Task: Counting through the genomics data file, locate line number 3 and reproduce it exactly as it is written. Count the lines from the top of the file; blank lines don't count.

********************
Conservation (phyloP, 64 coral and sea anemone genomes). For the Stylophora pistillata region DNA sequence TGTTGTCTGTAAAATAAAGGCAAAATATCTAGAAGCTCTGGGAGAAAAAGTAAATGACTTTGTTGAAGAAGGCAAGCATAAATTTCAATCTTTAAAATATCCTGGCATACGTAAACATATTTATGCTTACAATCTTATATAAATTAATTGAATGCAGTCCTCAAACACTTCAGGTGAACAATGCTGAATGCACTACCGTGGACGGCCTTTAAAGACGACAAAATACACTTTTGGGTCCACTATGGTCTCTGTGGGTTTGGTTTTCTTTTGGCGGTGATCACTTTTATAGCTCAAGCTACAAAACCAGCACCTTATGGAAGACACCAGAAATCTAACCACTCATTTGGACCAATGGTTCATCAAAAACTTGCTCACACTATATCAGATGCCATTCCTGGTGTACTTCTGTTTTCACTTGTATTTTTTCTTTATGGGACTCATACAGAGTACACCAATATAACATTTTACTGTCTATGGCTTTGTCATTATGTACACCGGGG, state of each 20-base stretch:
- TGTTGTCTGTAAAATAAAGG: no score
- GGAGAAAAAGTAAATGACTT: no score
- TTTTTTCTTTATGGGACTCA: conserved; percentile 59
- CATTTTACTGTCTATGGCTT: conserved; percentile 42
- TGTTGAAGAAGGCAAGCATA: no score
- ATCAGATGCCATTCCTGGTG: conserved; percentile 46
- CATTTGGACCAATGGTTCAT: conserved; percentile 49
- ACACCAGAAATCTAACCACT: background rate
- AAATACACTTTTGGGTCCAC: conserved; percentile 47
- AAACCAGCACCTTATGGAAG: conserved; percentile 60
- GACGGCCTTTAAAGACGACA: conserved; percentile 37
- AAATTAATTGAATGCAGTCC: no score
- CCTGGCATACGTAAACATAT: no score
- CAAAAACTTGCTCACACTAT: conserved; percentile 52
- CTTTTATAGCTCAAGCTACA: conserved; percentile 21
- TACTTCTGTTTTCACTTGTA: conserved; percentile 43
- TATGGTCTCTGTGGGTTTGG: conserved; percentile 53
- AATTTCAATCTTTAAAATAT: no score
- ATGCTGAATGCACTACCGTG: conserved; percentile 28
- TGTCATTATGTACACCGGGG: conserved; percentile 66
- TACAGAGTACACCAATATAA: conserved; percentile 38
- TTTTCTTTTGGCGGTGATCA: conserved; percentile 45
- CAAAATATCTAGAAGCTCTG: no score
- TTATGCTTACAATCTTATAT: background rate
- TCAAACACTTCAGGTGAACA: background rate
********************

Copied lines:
- GGAGAAAAAGTAAATGACTT: no score